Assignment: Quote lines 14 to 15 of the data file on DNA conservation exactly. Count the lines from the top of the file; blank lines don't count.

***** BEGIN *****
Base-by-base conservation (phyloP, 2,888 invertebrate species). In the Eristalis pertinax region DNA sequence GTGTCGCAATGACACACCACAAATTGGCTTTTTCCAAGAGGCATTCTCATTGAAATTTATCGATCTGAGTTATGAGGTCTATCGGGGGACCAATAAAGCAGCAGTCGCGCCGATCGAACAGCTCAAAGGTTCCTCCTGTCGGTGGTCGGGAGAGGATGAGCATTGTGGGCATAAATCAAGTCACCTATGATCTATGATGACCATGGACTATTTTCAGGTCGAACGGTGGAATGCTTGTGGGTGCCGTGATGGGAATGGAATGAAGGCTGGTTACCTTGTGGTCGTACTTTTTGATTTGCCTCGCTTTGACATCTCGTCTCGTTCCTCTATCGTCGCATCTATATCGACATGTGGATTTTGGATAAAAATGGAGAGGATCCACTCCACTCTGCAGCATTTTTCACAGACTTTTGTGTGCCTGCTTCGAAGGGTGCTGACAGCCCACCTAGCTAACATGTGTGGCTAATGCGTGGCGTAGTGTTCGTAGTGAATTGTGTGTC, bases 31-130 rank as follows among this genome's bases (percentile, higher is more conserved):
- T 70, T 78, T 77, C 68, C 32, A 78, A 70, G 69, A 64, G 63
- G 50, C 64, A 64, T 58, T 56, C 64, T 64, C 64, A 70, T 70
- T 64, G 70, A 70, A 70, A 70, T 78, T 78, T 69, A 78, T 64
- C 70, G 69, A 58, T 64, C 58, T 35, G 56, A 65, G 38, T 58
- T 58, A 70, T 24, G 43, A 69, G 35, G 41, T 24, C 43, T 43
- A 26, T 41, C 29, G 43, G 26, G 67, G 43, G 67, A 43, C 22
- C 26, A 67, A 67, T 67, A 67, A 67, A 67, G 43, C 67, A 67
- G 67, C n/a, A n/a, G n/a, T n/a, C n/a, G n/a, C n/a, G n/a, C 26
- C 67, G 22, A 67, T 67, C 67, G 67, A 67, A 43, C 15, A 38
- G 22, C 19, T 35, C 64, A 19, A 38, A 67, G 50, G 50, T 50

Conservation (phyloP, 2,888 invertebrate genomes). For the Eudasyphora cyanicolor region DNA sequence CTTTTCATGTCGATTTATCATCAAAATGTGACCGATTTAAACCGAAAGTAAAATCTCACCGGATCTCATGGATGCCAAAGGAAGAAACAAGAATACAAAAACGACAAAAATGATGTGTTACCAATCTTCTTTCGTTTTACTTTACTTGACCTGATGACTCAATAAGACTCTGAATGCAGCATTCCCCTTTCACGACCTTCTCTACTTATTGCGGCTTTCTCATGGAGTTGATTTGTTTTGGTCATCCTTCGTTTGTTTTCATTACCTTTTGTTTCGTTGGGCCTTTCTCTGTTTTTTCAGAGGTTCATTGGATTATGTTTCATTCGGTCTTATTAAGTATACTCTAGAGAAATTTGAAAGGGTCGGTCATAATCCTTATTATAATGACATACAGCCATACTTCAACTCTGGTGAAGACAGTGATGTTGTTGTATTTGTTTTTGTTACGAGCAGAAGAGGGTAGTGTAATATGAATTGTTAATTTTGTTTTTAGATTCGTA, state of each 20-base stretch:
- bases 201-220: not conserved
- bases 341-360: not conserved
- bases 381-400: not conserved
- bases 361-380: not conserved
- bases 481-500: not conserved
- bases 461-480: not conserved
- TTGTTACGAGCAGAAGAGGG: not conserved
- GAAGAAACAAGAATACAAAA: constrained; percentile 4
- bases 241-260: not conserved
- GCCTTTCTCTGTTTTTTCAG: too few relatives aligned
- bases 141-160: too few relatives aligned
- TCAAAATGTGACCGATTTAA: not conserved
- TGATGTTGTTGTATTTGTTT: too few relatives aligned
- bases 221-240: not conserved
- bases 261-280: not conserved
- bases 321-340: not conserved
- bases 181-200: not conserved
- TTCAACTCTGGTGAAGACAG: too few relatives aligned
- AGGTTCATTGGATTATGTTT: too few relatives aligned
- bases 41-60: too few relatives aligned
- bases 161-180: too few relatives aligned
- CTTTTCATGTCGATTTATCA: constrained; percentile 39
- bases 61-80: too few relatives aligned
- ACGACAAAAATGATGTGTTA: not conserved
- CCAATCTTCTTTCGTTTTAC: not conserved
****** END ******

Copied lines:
- bases 341-360: not conserved
- bases 381-400: not conserved